by DICK CHENEY
dir. Peter Jackson
I saw The Hobbit in 48 frames per second the other day. It was a lot more frames than I was accustomed to, but still not as many as I had hoped.
There is not a single woman in The Hobbit. There is Cate Blanchett, but she looks so much like Bob Dylan at this point it's a little ambitious to credit her with a feminine mystique. I'm 99 percent sure Ian McKellen is dying, his face looks like a smashed in pair of testicles.
One time I saw a really bad production of Richard III at Yale Rep. The set were a table, some chairs, a wall. I could fill several days with all the mediocre adaptations of Shakespeare that I have unwittingly attended. There should be a national mandate that no local theater can perform Titus Andronicus. I once winged the guy playing the clown in Twelfth Night with my sidearm.
The Hobbit in 48 frames per second and this production of Richard III had a lot in common. In Richard III, to simulate a battlefield, there were some roses in a pot. There was something completely bland about Jackson's re-creation of Middle Earth anyway, as if every section felt obligatory. Here the set design is so empty and barren, looking more like a Civil War reenactment than big-budget film.
The plot was also a lot different than I remembered; I learned a lot more about dwarves than I was necessarily willing to. I just felt terrible for Andy Serkis. He's probably embarrassed of this whole thing by now. When he's out eating dinner somewhere and some kid in a CM Punk t-shirt asks him where his precious is he must just want to explode with rage. It's wrong to give Hugo Weaving any role, no matter how small. He was the worst actor in this by far, although Cate Blanchett phoning in mental voice-over was so campy, but not in a fun way.
There's a lot of Saruman being totally obvious about in league with Sauron so I guess some of these "other wizards" should have looked into that. At the end Sauron's eye wakes up and you're just like, oh, yes, he's going to accomplish some major things, but be turned back by a people known for its appetite. I got that the dwarves were the Jews, but I wasn't sure who the Elves were, maybe the NRA?
Since Bilbo Baggins (a decaying Ian Holm/a CGI young Martin Freeman) is in the company of dwarves for most of The Hobbit, he does not look very small at all. (We succeeded in doing the same thing with George W. Bush by making sure his cabinet was all under 5'4". Condi Rice is actually the size of a dinner plate.) This completely breaks the entire point of having hobbits, especially since Bilbo spends half of the movie's considerable, 536 minute runing time talking about how he empathizes with the dwarves. He can't really sympathize with them, since he lives in an awesome home, but since he realizes how great he has it, he wants to make a better life for them. If that's not liberal guilt wrapped up with a bow I don't know what is. It's all fun and games until the little dwarves are hanging around the Shire unemployed, not showering, and reading Paper Monument.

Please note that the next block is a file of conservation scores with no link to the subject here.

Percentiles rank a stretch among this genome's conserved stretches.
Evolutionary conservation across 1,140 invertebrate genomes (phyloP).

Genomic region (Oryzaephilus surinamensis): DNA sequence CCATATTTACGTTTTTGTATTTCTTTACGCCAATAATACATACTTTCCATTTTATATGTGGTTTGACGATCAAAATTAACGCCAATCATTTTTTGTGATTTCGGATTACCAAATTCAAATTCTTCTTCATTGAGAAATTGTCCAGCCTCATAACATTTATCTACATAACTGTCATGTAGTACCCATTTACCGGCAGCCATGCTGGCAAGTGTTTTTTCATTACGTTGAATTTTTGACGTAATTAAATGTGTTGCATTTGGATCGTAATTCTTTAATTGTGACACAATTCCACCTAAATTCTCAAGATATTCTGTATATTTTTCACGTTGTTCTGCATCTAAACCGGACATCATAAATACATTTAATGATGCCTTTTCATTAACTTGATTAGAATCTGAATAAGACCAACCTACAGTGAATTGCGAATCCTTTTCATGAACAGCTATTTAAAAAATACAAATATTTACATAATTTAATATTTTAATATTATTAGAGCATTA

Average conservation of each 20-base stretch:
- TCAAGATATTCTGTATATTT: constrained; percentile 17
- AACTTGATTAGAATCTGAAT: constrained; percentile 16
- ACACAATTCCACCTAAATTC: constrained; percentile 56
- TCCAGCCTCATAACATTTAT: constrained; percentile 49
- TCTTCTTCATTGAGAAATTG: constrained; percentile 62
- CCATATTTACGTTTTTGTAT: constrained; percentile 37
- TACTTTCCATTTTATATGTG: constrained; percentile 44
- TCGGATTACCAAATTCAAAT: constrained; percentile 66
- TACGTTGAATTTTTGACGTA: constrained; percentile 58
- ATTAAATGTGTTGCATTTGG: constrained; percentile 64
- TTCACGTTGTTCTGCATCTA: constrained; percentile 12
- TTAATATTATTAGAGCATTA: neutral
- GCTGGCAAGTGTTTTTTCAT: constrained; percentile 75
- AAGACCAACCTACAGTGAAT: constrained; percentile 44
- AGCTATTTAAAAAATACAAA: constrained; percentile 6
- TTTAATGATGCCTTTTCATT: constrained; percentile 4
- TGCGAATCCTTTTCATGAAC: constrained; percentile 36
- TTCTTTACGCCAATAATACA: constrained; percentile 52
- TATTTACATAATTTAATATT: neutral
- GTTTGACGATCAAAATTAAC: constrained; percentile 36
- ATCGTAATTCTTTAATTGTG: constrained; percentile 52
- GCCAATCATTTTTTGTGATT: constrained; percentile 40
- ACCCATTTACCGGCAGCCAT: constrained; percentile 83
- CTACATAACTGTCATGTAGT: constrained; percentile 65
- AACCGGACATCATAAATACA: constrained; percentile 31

Peter Jackson looks like he lost a lot of weight; that's why I'm not going to pick on him and say he looks like if Judas had a touch of down's syndrome. Maybe he wanted to spend a decade of his life filming people saying riveting things like, "Out of the frying pan, into the fire!" and telling guys that look exactly like him what an Orc should resemble. I don't judge him, I just observe him like I'm on a nature preserve.
The human eye cannot perceive the number of frames past a certain point. Peter should just have taken us beyond that point and claimed the majority of critics were literally unable to see his film's greatness. I can't wait to see Daniel Craig in 48 fps, his cheek wrinkles will resemble massive caverns and his penis will be shaped like a dagger.
The best scene in Tolkien's version of The Hobbit was when Bilbo comes across three trolls just trying to live their lives. He waits in the dark that surrounds them, listening to their conversations, attempting to puzzle out what is going to happen to him and them. This dark menace, an anticipation of the unknown, is at the heart of everything fantastic that we enjoy. In Peter Jackson's Hobbit this crucial moment elapses in mere seconds, glossed over completely for some dwarf jokes. They don't smell very good, you see.
Dick Cheney is the senior contributor to This Recording. He is a writer living in an undisclosed location. He last wrote in these pages about the white house. You can find an archive of his writing on This Recording here.
"Miracle Mile" - Cold War Kids (mp3)